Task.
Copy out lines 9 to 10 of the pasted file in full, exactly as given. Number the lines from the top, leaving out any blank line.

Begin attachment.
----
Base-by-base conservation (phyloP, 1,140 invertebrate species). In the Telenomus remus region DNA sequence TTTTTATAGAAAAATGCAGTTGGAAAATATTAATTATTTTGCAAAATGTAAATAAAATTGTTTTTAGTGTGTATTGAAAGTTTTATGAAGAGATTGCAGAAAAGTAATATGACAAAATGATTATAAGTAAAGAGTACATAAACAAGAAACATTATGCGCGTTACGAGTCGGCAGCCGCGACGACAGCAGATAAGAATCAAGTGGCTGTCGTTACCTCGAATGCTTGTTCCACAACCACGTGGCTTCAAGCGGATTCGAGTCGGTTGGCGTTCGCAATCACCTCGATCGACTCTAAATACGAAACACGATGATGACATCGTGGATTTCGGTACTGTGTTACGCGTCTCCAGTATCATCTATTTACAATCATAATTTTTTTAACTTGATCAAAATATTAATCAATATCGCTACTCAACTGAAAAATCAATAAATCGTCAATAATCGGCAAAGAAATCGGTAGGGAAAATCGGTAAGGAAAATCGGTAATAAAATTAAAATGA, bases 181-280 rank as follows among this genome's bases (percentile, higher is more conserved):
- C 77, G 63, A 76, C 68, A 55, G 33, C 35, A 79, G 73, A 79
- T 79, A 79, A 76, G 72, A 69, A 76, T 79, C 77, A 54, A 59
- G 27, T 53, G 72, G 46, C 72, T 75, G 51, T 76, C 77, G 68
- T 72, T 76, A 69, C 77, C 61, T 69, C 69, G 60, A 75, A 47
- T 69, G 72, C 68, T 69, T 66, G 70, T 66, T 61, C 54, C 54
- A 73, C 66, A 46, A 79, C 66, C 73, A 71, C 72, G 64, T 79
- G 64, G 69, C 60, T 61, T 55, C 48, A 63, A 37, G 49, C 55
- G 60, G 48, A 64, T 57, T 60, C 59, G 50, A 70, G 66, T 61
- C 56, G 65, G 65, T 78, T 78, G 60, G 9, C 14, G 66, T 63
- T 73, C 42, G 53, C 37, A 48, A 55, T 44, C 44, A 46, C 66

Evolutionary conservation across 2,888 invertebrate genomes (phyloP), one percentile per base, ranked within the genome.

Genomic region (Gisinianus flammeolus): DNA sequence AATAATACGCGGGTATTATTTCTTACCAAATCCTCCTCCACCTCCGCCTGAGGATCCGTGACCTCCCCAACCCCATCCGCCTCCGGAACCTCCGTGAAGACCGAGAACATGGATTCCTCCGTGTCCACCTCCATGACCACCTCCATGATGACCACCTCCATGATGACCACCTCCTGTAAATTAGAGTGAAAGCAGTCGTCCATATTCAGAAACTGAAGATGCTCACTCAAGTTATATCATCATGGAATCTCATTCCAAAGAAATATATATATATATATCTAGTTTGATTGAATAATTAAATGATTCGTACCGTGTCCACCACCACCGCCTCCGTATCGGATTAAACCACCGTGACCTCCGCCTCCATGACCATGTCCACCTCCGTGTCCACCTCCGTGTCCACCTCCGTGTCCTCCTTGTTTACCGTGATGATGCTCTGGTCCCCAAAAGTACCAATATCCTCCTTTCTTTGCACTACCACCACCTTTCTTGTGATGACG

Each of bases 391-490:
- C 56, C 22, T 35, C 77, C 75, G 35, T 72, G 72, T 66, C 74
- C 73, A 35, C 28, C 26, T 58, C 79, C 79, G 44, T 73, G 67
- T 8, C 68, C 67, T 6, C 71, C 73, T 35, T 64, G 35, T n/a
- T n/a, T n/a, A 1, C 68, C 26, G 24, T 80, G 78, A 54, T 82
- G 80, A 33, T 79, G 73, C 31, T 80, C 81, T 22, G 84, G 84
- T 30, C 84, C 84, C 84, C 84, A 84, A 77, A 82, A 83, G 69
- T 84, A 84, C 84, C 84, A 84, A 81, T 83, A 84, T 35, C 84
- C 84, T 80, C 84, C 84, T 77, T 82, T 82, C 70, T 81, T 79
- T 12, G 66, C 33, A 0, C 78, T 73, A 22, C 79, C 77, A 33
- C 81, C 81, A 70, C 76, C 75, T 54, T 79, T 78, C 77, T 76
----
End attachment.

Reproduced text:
- G 60, G 48, A 64, T 57, T 60, C 59, G 50, A 70, G 66, T 61
- C 56, G 65, G 65, T 78, T 78, G 60, G 9, C 14, G 66, T 63